There are so many similarities between what was discussed here and what I am dealing with. I’m not grieving a loss due to death, but I am certainly grieving as I work through the stages of healing from childhood abuse.

    I wish I had a black ribbon or arm band. (Yes, I looked up the article on the Huffington Post and quite enjoyed it!) What a wonderful idea. Then people around me would understand if I am less friendly than usual, or even irritable–its not you.

    And the mourning bench! I love that idea. I would definitely sit there to let my church friends know, “Yes, you can talk to me about this. I need you to talk to me. I don’t want to be abandoned in my time of grief.” I think that would make a great blog post (for my own blog).

    Finally, I appreciated the ideas about somethings we may experience and not recognize as part of the grief process. There were two or three of those that I identified with and thought, “Oh! That’s why I feel this way. So perhaps I won’t feel this way forever.” What a relief!

    About burial or cremation, I know this is silly but a casket makes me feel claustrophobic, and I’m afraid of fire so–I favor a mourning shroud. Just wrap me up in a shroud and bury me (no embalming). I don’t know if my family would go for it, but that would be my preference.

    Thanks so much for this, it was really timely and helpful to me!

  4. Thank you all for sharing your grief with us (complete strangers) and
    allowing us to be part of that process. It’s so deeply personal and it was a privilege to be listening in on something so intimate.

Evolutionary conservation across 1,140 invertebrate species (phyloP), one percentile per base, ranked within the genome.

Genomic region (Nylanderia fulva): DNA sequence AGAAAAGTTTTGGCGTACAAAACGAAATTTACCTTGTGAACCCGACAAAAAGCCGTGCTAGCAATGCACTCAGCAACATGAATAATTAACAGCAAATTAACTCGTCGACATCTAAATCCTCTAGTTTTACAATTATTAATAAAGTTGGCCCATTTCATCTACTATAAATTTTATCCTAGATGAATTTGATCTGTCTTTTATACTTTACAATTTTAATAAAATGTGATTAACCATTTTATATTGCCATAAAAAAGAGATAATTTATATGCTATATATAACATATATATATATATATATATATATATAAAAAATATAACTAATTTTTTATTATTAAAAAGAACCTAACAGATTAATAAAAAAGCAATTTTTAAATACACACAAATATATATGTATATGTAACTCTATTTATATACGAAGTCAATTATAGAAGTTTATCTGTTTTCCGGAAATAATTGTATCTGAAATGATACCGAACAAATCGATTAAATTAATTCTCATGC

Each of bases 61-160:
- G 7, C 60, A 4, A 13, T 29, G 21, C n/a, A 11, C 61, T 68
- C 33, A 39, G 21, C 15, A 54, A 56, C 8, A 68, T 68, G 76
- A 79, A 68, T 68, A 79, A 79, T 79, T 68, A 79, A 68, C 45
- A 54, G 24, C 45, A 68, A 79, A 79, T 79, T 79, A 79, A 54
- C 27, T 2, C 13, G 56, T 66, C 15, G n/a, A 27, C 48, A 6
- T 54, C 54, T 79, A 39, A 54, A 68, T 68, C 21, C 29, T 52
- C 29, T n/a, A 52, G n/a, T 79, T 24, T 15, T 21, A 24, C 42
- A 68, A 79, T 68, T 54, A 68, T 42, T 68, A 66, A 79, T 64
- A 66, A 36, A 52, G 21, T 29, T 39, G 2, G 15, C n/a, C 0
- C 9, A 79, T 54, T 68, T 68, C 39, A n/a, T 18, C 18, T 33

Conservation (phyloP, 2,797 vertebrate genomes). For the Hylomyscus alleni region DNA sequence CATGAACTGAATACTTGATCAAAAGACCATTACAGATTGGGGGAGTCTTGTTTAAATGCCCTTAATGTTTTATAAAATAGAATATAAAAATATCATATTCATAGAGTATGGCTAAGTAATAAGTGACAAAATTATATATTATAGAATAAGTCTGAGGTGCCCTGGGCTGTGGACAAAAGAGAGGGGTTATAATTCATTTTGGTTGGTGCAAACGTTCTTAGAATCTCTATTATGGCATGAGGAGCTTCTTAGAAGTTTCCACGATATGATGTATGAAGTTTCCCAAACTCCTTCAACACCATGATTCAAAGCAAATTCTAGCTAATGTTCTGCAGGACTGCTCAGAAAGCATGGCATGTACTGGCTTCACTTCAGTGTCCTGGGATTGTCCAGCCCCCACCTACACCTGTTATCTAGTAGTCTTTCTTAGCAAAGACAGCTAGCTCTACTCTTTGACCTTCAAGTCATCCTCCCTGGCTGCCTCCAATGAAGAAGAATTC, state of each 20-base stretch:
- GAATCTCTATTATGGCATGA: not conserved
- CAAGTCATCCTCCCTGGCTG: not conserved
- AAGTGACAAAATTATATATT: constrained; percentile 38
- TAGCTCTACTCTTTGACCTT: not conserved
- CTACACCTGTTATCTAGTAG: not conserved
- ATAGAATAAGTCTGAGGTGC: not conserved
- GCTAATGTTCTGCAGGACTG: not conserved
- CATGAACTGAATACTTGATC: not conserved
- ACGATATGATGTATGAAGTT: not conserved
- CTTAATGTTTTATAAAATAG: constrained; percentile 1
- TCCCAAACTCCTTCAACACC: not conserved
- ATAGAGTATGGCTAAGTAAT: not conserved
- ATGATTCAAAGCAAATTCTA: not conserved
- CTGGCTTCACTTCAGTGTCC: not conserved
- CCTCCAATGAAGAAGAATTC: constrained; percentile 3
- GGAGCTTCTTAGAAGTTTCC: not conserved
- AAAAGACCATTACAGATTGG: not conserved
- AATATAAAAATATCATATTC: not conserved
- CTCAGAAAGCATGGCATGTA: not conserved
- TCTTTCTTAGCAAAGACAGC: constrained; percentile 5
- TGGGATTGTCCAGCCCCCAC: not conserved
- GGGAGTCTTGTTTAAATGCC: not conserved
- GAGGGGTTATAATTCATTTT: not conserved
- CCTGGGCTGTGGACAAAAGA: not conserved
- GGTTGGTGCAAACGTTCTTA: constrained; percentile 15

The section on how other cultures process death and their practices of mourning was fascinating–especially how the Mormon Polynesians go through their songs of lament. I loved that. I tried to envision my family doing that and felt a pang of cultural envy or something!

    I also appreciated the story of losing your cat and the howls of grief that escaped you. The subsequent discussion about grief over pets and animals got me thinking about the all the different things that we grieve that are sometimes not considered. In death it’s clear that one would grieve. But what about when a child leaves home, you lose a job, experience faith transition/crisis or even retire? All of that and a million other things or life transitions can lead us into grief but it isn’t recognized as grief necessarily–especially when the event from the outside looks like something that might be considered positive (like retiring). Yet, the grief is very real and often ignored because it doesn’t seem like one *should* be grieving that experience. Just so many different places and ways in which grief can hit us unexpectedly. Receiving outside acknowledgement and support can be even trickier because they aren’t the ‘typical’ reasons for being in grief or mourning. I guess just being really aware and allow ourselves the privilege of grieving and mourning according to the dictates of our own conscience, and allow others the same privilege; let them grieve how, where, or what they may. 🙂

    Thanks again for a wonderful panel and discussion.

  5. Pingback: 057: Suffering; D&C and Church History 28 | Mormon Stories Sunday School

  6. I am listening to the podcast and are very grateful for the candid remarks by a few of the participants in terms of how our society grieves and how we are often pressured to put on a happy face and move on quickly. However, I would have liked to have heard someone on the panel who has lost a child share their experience. As heartbreaking as losing a pet, a spouse, or a parent is, there is nothing more devastating, or unnatural than losing a child. I buried my teenager a few months ago and although I have a strong testimony of this restored gospel, it takes all I have to wake up each day. I would love more discussion on this – but particularly, advice and counsel on grieving the loss of a child.

  7. Pingback: 152: Death of Jesus (New Testament Lesson 26) -